Adonis Diaries

Critical Thinking? If you know what it is, it can be taught

Posted on: September 15, 2016

Critical Thinking? If you know what it is, it can be taught

A new study says critical thinking is a teachable skill, but who is going to teach it? (very funny: like training experimental mind)

Whether or not you can teach something as subjective as critical thinking has been up for debate, but a fascinating new study shows that it’s actually quite possible.

Experiments performed by Stanford’s Department of Physics and Graduate School of Education demonstrate that students can be instructed to think more critically. (You mean with an experimental mind?)

It’s difficult to overstate the importance of critical-thinking skills in modern society. The ability to decipher information and interpret it, offering creative solutions, is in direct relation to our intellect. (How that can be taught before you lean how to design, control and run an experiment?)

The most important skill you’ll ever learn?

bigthink.com|By Lori Chandler
The study took two groups of students in an introductory physics laboratory course, with one group (known as the experimental group) given the instruction to use quantitative comparisons between datasets and the other group given no instruction (the control group).
Comparing data in a scientific manner; that is, being able to measure one’s observations in a statistical or mathematical way, led to interesting results for the experimental group.
Even after these instructions were removed, they were 12 times more likely to offer creative solutions to improve the experimental methods being used in the class, four times more likely to explain the limitations of the methods, and better at explaining their reasoning than the control group.
(If this one session extended so much improvement, why graduates in natural science and engineering have Not Design of experiment in their program? Students in social sciences are by far more advanced in critical thinking because they learn and are trained to design expriments)
The results remained consistent even in the next year, with students in a different class. So what does this imply about critical thinking, and how can we utilize these findings to improve ourselves and our society?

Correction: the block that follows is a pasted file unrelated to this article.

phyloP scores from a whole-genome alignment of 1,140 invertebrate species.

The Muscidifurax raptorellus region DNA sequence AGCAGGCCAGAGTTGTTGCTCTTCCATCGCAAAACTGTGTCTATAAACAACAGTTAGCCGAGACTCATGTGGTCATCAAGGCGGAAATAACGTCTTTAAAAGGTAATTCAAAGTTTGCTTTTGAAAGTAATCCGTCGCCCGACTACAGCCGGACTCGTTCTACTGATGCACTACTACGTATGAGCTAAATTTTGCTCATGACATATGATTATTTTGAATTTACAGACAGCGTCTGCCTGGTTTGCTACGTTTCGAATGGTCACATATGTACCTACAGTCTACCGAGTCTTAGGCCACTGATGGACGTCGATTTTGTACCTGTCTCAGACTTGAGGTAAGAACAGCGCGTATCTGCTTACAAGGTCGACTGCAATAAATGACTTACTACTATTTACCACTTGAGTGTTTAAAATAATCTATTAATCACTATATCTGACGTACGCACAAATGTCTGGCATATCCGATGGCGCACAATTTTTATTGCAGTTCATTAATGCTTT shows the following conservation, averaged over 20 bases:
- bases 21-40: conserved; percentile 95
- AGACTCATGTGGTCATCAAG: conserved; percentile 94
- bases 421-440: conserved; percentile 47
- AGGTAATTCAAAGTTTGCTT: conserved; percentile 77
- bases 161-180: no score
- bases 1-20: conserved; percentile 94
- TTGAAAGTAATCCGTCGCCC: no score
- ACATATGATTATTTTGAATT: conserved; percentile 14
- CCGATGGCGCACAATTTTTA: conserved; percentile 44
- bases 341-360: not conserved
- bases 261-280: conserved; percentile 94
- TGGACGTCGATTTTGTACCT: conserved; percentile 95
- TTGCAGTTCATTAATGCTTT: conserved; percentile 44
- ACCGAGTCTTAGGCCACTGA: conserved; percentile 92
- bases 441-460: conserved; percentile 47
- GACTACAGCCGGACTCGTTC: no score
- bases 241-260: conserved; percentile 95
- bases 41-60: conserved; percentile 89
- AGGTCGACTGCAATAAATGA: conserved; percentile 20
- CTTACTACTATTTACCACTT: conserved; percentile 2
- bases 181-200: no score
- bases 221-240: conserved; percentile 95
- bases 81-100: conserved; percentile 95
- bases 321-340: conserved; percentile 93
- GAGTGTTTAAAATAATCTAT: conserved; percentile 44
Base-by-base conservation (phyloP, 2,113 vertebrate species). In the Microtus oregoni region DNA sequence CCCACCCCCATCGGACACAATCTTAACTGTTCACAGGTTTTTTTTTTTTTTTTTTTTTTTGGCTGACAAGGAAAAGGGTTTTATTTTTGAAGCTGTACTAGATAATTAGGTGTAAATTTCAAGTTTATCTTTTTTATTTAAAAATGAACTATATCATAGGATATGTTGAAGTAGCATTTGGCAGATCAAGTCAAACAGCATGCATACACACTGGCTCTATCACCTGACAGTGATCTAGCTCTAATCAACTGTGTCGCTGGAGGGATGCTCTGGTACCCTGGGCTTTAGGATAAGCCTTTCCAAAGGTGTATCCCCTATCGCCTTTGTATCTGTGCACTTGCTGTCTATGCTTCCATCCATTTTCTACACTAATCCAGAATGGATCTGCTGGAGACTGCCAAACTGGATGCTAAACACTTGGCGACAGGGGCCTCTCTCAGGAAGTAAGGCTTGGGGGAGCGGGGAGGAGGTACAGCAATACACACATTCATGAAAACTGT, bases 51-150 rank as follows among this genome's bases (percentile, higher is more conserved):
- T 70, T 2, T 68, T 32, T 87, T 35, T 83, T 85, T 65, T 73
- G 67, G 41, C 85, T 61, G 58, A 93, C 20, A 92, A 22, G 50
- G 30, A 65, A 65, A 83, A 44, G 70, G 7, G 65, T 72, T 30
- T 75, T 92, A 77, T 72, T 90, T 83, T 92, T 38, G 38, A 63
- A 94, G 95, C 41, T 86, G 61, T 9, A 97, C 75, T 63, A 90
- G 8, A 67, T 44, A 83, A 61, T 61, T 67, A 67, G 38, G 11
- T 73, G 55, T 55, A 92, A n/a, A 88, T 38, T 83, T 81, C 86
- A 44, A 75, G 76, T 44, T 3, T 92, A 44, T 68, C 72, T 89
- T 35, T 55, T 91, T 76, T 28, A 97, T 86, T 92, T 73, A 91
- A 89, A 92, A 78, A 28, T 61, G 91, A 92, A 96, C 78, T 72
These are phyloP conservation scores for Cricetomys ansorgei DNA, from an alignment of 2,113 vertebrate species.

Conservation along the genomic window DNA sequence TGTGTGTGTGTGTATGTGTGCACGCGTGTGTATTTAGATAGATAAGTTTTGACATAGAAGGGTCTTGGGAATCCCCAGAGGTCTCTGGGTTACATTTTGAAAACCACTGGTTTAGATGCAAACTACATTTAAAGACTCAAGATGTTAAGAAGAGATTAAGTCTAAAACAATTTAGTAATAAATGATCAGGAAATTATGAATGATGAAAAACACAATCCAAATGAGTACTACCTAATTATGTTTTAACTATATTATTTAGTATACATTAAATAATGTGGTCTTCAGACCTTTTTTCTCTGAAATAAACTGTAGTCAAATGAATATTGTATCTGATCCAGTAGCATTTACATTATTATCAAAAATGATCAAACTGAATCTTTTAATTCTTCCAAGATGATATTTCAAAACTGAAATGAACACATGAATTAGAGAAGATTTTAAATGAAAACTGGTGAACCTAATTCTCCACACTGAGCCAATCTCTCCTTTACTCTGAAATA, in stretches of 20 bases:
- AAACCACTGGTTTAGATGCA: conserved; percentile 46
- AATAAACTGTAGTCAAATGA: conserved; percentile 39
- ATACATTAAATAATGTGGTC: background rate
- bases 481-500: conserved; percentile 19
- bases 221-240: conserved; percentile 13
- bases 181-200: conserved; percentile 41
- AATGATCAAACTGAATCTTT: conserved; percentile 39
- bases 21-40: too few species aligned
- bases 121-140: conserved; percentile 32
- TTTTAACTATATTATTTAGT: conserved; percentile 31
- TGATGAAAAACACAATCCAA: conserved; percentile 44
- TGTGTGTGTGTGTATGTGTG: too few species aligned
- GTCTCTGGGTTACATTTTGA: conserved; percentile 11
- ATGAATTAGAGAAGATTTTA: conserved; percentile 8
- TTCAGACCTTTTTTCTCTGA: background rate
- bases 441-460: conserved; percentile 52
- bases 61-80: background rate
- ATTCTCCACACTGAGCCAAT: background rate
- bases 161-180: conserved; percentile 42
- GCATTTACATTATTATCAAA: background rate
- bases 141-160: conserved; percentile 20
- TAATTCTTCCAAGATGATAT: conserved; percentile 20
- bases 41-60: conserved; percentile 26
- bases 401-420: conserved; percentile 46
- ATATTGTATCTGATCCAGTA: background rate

We live in an age with unprecedented access to information. Whether you are contributing to an entry on Wikipedia or reading a meme that has no sources cited (do they ever?), your ability to comprehend what you are reading and weigh it is a constant and consistent need.

That is why it is so imperative that we have sharp critical-thinking skills. Also, if you don’t use them, you will have nothing to argue with your family about at Thanksgiving.

More importantly, it keeps your brain from nomming on junk food and on more of a kale-based diet. Look at any trending topic, and test yourself.

Is this true/accurate?

How do I know either way?

Is there a way I can use data (provable, factual information) to figure this out?

Certainly, we can train ourselves to become better critical thinkers, but it’s also important that we teach these skills to kids.

Studies have shown how important this ability is to our success, and yet many feel that we’re doing a terrible job of teaching it.

This study, however, may lead to educators and parents realizing that these skills are teachable. The implications of a better thinking society are not quantitative, but I do believe they would be extraordinary.

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